California Oil Spill Five Times WORSE Than The Oil Company Thought (VIDEO)

A four-year drought seems bad enough, but now California has another problem. CNN reports an oil spill in Santa Barbara, just in time for Memorial Day.

The 24-inch pipeline ruptured along the Santa Barbara coast, leaking the oil near Refugio State Beach, a protected state park, just before Memorial Day weekend marks the start of the summer tourist season.

On Tuesday, officials from Plains All American Pipeline told reporters 21,000 gallons of oil had leaked. By Wednesday morning, their estimated total had metastasized to “as many as 105,000 gallons of crude oil,” according to CNN. Yikes, that’s five times their original total. But don’t worry: Rick McMichael, the oil company’s director of pipeline operations assures us that this is their “worst case scenario.”  Whew.

Because the ruptured pipeline is underground, we won’t know what the actual damage is for several days. But we feel sure all the plants, animals and marine life — not to mention all who eke out a living from Santa Barbara’s $1.4 billion tourist industry and their $3.2 million fishing industry — will be grateful for Plains Chairman Greg Armstrong’s heartfelt apology.

“We apologize for the damage that has been done to the wildlife and to the environment, and we’re very sorry for the disruption and inconvenience that it has caused the citizens and visitors of this area.”

Because the oil spill originated inland and oozed its way into the ocean, both the Environmental Protection Agency (EPA) and the Coast Guard are involved in the cleanup. Meanwhile, Gov. Jerry Brown has declared a state of emergency in California as the oil spill spreads up the coast and smothers more beaches in a viscous film of goo. In a press conference, Coast Guard Capt. Jennifer Williams described the oil spill as “a thick, black, greasy, 9-square-mile oil slick[snaking] along what was the pristine coastline of Refugio State Beach.” And thanks to the wind and Pacific ocean currents, the spill will continue to “disperse.”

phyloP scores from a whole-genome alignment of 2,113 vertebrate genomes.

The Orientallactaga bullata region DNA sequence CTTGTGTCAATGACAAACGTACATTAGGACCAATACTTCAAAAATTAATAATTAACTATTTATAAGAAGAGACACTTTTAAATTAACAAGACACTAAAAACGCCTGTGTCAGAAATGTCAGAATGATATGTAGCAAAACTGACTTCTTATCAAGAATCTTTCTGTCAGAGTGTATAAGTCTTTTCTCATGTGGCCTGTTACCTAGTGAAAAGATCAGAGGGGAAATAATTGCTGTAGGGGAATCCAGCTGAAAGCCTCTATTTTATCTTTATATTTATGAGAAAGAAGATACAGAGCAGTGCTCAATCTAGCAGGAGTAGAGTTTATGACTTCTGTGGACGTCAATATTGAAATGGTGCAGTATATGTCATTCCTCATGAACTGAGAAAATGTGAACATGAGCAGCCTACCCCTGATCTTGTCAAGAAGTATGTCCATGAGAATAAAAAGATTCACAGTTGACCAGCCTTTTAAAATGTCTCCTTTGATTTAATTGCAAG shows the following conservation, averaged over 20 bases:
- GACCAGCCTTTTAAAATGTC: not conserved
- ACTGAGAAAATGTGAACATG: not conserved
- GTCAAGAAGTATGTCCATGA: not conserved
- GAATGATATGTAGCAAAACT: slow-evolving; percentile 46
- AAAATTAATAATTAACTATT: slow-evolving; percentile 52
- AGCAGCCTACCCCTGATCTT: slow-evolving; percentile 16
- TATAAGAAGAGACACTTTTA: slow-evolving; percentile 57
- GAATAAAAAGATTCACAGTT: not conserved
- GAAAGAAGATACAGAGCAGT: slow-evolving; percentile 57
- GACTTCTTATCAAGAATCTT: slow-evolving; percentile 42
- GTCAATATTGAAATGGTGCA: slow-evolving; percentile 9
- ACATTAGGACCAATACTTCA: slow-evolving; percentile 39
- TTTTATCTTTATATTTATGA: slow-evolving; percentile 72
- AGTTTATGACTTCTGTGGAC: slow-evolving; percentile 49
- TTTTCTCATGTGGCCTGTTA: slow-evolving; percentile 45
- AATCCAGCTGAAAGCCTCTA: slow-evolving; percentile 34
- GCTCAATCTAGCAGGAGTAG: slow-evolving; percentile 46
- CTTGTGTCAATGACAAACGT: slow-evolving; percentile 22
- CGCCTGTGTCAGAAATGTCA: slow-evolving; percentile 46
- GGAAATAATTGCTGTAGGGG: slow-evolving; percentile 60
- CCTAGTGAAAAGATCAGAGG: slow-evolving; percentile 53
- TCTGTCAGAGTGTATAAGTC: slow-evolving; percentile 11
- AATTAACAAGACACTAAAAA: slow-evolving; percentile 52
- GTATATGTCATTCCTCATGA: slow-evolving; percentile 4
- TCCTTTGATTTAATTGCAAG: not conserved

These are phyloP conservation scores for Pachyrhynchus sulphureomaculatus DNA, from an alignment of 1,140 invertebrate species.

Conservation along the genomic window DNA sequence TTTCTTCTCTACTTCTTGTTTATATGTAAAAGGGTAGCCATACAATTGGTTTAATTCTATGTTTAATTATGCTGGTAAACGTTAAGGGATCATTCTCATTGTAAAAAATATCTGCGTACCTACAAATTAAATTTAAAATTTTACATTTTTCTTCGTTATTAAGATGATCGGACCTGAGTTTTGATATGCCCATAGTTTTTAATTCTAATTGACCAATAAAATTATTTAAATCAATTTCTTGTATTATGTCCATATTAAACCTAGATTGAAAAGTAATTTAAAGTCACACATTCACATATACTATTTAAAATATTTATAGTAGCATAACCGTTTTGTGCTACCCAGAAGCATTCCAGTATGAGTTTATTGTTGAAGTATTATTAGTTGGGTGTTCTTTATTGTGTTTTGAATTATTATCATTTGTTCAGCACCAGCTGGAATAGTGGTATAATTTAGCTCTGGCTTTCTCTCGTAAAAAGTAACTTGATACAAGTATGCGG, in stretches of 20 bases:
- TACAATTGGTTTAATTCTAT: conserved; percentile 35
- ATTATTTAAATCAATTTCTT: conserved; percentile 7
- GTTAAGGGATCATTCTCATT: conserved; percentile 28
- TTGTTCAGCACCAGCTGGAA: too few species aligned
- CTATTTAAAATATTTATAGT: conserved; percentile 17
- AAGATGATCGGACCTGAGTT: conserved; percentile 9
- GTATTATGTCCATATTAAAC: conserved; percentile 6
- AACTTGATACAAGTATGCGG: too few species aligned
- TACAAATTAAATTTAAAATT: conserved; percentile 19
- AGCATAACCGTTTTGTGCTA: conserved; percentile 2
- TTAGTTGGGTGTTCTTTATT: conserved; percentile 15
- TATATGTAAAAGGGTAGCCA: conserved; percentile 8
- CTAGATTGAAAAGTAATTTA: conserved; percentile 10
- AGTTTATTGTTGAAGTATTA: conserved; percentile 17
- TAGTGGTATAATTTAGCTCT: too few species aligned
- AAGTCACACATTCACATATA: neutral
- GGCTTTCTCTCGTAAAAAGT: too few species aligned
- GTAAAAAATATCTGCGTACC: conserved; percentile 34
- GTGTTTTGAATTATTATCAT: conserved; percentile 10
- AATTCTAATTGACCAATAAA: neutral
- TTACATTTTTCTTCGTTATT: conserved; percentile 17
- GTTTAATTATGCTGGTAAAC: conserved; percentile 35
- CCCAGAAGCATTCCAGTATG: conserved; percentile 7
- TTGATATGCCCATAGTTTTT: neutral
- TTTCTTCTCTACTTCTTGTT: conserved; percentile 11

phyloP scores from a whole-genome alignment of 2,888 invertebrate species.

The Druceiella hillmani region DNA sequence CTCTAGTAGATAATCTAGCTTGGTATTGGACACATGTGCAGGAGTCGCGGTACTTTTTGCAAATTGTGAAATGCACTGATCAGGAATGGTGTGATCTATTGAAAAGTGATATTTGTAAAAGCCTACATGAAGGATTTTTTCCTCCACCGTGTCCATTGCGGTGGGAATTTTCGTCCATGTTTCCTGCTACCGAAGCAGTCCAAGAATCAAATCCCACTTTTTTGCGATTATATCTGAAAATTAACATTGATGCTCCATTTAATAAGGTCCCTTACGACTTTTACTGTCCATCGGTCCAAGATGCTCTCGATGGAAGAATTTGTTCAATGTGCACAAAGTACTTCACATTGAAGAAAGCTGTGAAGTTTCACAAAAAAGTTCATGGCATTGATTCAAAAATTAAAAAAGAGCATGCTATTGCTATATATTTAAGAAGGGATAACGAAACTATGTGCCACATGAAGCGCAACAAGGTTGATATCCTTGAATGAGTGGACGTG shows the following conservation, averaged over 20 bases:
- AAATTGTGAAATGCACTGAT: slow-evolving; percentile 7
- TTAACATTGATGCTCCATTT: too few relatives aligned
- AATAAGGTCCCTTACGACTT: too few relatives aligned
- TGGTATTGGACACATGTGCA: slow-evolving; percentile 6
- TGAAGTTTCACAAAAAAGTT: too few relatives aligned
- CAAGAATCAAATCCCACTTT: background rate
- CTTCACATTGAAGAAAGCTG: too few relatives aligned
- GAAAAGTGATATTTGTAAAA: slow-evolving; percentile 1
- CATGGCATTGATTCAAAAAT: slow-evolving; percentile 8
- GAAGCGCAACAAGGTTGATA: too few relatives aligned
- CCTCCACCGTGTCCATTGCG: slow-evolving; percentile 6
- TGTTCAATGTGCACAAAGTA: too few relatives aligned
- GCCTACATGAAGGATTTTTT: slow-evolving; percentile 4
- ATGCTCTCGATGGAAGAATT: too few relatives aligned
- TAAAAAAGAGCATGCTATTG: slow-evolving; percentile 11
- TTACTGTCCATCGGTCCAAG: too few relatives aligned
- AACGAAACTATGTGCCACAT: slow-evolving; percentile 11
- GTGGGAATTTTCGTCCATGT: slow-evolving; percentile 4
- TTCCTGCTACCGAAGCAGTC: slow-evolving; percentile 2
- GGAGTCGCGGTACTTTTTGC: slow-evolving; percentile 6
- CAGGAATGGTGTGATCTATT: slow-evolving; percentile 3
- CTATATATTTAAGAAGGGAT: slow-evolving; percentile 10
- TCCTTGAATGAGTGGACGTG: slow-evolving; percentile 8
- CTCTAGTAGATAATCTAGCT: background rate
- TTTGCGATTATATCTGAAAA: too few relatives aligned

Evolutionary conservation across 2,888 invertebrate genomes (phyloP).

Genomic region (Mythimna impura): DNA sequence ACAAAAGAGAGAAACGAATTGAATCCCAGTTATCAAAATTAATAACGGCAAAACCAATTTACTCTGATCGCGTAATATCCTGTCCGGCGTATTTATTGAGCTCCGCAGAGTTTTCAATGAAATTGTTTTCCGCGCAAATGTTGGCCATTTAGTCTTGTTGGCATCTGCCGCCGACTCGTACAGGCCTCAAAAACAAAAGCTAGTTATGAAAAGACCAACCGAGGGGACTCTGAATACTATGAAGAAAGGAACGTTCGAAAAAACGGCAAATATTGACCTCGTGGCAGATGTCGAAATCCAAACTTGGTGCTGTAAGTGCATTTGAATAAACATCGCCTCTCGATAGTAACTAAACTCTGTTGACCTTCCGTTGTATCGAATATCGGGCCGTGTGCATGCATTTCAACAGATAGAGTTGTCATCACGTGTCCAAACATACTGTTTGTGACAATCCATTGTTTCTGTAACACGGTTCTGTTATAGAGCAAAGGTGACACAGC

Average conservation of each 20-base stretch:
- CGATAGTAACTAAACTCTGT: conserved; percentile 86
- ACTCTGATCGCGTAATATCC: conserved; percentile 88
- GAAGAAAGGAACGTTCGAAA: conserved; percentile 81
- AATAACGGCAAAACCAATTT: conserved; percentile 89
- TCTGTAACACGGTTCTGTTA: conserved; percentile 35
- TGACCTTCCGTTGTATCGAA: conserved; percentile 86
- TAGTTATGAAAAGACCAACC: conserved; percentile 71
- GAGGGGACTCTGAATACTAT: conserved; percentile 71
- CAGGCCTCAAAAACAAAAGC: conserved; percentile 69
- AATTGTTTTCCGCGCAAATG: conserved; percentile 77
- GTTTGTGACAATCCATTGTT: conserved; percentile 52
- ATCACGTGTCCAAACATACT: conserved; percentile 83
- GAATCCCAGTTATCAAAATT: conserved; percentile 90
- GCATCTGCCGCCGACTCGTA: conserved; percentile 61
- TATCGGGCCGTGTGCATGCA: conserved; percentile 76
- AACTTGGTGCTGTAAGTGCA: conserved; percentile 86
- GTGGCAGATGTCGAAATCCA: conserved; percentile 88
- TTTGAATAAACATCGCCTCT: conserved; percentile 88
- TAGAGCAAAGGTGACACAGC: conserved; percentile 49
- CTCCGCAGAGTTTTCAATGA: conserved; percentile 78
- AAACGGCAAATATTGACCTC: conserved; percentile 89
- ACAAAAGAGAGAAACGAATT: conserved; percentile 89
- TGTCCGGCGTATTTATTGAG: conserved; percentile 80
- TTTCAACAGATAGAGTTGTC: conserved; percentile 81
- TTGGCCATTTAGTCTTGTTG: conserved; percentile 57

CNN also reports Refugio State Beach — which is renowned for its formerly unspoiled beaches — has been closed indefinitely, despite the thousands of visitors expected for Memorial Day weekend.

Refugio State Beach sits below Rancho del Cielo, the Reagan Ranch, 20 miles west of Santa Barbara. It’s a popular camping destination, treasured by visitors because it is on a raw, unspoiled stretch of coast. It is gorgeous and remote — not a place with a lot of commercial stores and T-shirt shops. Palm trees line the shore. Crystal blue water laps the white, sandy beach — all framed by verdant green hills.

The California Department of Fish and Wildlife, Coast Guard, EPA and other local, state and federal agencies will be working overtime to clean up, mitigate the damage and protect shore birds and other wildlife. But, as Maggie Hall from the Environmental Defense Center grimly points out, there seems to be no end to these oil spills.

“We continue to see it’s not a question of if there is going to be an oil spill but when?”

We should have seen this coming. After all, Plains All American Pipeline has racked up 175 safety infractions over the past nine years, according to KTLA. Yet we keep letting huge corporations destroy our natural resources and forcing tax payers to foot the bill. Big Oil and Big Coal prove over and over again that they’re incapable of extracting and processing fossil fuels safely. It’s time we stopped investing in them, stopped giving them tax breaks, stopped letting them get away with murder, and started catching up with Germany’s successful clean energy efforts.

What an oil spill cleanup looks like.

Watch CNN’s Paul Vercammen report on the oil spill clean-up efforts in Santa Barbara, Calif. As you’ll see, it’s an arduous, dangerous, and painstaking process that we shouldn’t be forced to keep repeating.

Photo: cc 2010 Bill Brooks/Flickr.